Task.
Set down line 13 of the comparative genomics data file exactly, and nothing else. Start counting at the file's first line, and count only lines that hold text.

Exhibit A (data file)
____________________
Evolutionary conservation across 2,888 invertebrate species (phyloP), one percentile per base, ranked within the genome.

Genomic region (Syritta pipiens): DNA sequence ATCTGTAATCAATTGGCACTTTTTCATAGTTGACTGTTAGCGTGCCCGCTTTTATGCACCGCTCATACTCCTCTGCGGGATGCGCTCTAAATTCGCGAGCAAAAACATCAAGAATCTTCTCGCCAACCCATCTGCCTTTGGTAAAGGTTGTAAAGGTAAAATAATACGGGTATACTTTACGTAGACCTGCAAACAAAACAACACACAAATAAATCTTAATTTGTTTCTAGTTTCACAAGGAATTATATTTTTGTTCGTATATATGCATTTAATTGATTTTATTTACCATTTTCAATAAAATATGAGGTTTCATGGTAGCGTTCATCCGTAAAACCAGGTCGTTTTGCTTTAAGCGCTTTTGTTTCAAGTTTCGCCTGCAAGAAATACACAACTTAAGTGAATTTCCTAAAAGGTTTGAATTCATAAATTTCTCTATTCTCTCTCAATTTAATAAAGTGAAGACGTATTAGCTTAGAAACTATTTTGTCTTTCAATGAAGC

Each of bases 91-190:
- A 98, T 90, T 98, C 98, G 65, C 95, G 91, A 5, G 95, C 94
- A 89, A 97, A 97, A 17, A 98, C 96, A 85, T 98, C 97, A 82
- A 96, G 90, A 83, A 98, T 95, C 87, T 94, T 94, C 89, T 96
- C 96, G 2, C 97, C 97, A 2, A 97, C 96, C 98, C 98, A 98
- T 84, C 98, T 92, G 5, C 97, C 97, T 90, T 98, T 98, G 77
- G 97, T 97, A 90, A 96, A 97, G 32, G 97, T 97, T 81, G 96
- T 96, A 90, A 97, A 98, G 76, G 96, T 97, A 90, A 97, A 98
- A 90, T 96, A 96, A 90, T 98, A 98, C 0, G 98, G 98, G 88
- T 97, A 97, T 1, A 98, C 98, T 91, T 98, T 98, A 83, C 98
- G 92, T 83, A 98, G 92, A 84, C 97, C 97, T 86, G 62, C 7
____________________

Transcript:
- G 92, T 83, A 98, G 92, A 84, C 97, C 97, T 86, G 62, C 7